Steve Johnson

Steve Johnson is retiring from Arlington Public Schools after 38 years with the school system.

For 38 years, Steve Johnson has taught and coached the students of Arlington Public Schools.

He's seen the facilities change with the number of gyms, but saw other things stay the same.

"I'm so lucky," he said. "It's the best job I could have had."

Steve Johnson

Steve Johnson is retiring from Arlington Public Schools after 38 years with the school system. He taught sixth-grade for 20 years and hung the class pictures on his wall.

Johnson got the job after graduating from Dana College, where he earned a double major in physical education and elementary education. He started substitute teaching in Arlington and Fort Calhoun, earning an education certificate, and an opening in sixth grade at Arlington when it became available.

He taught 20 classes of sixth-graders and keeps a wall of fame of class pictures.

He remembers having gym class in the locker room or hallways when there was not an available gym. Now, his career ends with gym classes running online.

"It's not the way I wanted it to end," he said. "I understand it, but I feel sorry for the seniors."

Johnson said he taught around 200 students a day and probably walked 10,000 steps between health class classroom and the gym. He said health class, which he taught for the past six years, was a good addition to the curriculum.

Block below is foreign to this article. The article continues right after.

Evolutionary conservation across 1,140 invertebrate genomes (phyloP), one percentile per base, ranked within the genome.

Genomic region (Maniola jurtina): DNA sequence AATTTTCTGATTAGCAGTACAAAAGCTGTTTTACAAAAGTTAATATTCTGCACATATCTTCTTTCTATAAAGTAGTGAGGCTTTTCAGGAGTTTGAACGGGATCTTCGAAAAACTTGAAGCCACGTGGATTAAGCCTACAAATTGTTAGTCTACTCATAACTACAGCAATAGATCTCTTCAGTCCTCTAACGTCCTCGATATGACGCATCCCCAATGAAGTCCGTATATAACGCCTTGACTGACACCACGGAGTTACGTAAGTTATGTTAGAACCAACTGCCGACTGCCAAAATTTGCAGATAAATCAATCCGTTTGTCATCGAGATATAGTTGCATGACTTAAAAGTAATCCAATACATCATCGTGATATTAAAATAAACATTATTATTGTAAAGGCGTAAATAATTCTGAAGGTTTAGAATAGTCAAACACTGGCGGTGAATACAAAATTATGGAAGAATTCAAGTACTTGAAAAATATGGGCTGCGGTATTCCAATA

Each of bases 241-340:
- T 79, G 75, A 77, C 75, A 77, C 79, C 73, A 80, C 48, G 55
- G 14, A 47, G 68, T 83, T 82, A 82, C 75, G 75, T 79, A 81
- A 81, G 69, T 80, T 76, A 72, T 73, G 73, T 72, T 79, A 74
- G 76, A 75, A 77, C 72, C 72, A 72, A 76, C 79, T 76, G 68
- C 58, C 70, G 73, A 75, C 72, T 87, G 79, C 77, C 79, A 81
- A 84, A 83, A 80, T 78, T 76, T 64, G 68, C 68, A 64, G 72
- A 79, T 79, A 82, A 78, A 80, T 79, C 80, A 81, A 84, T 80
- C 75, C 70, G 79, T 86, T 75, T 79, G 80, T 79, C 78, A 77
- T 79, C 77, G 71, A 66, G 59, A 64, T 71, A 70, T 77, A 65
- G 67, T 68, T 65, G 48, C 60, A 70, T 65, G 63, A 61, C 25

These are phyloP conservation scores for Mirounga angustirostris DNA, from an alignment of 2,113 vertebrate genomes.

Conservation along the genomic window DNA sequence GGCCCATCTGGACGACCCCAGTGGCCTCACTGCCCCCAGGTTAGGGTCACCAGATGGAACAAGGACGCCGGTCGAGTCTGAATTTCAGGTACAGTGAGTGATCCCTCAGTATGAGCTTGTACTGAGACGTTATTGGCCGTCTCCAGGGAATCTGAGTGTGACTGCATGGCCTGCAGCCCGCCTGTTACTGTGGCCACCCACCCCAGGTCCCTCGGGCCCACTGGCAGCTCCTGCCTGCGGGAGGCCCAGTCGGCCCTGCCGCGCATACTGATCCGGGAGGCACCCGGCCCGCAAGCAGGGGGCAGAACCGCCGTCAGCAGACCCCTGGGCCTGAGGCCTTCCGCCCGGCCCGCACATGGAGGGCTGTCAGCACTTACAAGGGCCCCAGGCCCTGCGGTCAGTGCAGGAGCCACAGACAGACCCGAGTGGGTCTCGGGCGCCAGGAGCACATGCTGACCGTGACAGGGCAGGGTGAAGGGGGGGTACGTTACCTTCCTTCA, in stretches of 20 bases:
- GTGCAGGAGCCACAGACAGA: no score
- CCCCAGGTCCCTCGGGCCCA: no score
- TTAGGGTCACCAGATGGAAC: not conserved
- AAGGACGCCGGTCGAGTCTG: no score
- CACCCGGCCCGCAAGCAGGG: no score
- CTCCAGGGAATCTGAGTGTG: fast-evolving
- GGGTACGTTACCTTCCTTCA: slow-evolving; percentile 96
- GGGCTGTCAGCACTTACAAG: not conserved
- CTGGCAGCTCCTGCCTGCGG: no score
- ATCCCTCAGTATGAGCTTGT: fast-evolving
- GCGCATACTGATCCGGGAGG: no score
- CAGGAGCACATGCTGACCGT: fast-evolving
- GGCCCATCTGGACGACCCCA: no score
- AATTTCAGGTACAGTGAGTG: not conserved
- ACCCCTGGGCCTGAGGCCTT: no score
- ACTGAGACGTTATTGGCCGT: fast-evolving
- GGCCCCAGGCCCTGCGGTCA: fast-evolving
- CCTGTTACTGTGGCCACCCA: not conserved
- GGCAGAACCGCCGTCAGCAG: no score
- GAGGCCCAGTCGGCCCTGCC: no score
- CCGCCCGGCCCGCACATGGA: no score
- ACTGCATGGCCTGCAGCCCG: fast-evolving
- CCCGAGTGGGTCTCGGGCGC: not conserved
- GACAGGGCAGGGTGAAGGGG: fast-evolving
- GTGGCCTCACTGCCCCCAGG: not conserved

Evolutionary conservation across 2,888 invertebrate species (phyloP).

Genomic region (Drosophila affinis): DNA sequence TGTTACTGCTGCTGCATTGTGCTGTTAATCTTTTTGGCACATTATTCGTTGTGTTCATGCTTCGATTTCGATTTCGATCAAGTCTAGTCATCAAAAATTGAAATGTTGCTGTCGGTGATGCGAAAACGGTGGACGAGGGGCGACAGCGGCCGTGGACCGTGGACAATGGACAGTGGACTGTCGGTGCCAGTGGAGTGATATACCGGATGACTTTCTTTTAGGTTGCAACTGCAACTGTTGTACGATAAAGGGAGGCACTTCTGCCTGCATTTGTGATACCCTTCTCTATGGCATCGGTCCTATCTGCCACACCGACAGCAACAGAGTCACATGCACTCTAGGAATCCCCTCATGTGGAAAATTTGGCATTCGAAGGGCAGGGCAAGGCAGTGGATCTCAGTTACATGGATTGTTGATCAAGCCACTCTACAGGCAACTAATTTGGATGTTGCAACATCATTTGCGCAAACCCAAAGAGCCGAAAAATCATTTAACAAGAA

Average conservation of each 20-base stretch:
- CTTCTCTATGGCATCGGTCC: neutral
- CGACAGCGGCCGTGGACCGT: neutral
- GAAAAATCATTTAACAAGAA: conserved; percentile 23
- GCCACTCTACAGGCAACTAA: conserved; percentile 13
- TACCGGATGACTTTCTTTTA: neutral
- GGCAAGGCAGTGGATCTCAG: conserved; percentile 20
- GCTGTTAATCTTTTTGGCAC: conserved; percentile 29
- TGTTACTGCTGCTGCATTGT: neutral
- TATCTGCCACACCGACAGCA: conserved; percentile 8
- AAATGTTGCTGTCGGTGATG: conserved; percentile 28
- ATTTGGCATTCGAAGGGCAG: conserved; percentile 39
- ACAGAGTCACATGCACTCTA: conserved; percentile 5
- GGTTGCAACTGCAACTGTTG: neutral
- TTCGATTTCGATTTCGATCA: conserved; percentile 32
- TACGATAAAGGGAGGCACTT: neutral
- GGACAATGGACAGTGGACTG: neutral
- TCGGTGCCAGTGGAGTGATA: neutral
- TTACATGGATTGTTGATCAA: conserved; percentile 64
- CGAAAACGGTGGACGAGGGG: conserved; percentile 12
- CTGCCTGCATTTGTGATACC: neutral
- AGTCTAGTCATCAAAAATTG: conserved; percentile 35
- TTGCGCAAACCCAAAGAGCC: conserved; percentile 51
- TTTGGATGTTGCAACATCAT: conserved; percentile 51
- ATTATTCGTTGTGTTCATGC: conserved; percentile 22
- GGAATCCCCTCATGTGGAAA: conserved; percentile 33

Johnson tried to teach sportsmanship to his students.

"It's easy to win, but during my classes we don’t really keep score," he said.

He said routines have changed over the years.

"The main thing is to get them in here and get them moving," he said. "Monday is run day. They run for a time according to their grade."

In addition to gym and sixth grade, Johnson coached track for 38 years.

"It's my first year without it," he said.

He coached football and junior high basketball, which only happened because they needed someone, saying they didn't get a lot out of him.

"We have great administration here," Johnson said. "They’re so concerned about their kids and their actions are what is best for kids. That’s what I appreciate."

Johnson will be staying in Harlan, Iowa, while his wife, Lynn, works as superintendent. He hopes to substitute teach when he can.

Jake Eckhardt, who teaches sixth grade at Arlington, will take Johnson's place next year.

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